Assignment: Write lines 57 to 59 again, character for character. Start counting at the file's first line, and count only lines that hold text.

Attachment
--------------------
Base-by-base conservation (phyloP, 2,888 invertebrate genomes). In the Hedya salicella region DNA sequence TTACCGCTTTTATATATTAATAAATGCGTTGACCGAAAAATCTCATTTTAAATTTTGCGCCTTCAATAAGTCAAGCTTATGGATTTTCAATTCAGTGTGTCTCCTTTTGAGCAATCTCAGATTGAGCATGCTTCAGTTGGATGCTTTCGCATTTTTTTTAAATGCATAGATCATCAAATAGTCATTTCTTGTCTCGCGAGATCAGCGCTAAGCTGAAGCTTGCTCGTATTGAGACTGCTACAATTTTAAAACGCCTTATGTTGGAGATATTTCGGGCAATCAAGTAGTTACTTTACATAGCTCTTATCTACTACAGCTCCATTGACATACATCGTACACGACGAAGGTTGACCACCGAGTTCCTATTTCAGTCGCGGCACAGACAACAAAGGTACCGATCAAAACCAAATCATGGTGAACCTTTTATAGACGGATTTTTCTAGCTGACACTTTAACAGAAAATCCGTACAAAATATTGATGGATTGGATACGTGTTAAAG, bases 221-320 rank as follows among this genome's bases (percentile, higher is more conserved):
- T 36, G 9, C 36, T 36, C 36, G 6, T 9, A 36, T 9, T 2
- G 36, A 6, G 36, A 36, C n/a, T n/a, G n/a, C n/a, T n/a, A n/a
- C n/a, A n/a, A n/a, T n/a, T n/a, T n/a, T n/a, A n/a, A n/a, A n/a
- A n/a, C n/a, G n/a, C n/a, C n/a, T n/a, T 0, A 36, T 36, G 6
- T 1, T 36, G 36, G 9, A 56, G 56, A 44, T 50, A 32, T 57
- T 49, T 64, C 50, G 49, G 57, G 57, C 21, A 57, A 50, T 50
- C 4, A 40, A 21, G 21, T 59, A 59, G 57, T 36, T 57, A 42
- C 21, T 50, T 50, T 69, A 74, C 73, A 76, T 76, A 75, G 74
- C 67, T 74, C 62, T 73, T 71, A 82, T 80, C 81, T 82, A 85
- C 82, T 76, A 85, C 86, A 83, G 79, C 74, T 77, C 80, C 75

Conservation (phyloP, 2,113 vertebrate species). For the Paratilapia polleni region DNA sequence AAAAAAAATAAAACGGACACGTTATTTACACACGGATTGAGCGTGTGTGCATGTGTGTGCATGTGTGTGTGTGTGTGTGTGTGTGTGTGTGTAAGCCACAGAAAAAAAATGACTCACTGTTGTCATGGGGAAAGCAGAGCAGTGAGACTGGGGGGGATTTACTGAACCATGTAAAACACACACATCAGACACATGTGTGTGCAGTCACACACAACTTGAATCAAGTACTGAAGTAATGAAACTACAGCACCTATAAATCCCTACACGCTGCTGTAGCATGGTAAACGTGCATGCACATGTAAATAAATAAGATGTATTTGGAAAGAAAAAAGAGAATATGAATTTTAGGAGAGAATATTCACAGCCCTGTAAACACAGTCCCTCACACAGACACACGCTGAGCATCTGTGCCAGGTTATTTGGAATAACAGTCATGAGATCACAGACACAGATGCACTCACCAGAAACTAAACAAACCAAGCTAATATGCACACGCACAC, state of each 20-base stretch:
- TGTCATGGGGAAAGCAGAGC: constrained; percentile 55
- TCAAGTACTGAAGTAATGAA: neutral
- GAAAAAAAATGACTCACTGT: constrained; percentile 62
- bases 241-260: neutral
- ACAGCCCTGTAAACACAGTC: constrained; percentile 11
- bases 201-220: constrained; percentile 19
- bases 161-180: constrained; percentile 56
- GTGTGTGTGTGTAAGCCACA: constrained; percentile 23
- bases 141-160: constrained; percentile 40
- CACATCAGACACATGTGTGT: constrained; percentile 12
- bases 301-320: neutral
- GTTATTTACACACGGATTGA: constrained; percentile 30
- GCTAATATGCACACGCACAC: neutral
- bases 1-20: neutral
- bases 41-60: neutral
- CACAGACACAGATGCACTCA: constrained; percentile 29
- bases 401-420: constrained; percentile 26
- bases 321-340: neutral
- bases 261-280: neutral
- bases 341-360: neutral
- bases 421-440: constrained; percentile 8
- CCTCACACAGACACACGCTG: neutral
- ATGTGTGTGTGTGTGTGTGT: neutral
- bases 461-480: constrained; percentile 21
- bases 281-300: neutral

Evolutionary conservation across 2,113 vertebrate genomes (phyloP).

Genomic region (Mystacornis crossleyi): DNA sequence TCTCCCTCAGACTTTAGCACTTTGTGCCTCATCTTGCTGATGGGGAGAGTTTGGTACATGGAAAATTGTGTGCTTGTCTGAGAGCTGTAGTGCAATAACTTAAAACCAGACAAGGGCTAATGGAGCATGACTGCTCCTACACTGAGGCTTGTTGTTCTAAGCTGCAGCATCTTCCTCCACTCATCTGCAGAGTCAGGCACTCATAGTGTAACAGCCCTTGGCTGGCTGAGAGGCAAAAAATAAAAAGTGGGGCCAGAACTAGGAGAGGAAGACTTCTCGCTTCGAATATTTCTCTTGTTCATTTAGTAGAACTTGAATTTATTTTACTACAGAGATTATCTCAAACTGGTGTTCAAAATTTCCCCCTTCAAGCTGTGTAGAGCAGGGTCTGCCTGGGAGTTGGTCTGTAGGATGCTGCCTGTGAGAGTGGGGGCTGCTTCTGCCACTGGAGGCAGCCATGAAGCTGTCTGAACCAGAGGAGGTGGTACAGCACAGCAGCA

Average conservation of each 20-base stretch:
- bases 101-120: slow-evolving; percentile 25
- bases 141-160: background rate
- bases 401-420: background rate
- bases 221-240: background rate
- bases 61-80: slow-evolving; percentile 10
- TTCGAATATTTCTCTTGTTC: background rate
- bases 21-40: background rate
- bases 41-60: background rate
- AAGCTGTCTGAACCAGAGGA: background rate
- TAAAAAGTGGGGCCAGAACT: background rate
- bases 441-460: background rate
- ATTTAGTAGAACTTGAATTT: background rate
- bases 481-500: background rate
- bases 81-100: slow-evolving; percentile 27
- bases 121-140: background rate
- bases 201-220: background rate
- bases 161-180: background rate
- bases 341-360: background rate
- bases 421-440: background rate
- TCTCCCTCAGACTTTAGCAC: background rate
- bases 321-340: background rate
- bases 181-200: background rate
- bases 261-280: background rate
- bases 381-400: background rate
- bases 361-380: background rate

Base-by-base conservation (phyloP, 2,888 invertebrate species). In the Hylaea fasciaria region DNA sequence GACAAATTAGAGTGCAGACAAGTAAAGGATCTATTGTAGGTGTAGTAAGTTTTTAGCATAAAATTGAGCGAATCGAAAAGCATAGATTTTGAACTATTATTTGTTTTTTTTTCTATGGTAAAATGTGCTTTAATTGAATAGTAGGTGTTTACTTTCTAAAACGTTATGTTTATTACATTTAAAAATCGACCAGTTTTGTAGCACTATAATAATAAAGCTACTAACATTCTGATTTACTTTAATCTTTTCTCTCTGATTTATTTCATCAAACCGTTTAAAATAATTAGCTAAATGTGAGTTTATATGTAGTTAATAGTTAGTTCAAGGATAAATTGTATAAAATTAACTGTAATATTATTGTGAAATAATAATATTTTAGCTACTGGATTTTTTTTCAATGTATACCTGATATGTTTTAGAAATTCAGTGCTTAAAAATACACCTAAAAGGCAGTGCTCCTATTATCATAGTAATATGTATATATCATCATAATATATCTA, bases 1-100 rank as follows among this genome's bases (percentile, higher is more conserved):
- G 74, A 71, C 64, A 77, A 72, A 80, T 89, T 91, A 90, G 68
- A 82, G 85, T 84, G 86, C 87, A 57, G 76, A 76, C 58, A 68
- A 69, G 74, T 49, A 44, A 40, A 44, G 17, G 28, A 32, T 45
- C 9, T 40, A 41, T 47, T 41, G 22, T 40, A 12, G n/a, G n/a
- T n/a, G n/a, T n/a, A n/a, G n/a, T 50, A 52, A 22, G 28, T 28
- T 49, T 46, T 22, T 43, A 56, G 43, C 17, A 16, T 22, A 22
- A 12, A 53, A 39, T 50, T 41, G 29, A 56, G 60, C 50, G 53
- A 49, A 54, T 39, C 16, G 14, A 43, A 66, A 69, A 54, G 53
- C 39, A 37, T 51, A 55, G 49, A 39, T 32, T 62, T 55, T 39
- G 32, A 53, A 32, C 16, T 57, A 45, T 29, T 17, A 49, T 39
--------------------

- bases 161-180: background rate
- bases 341-360: background rate
- bases 421-440: background rate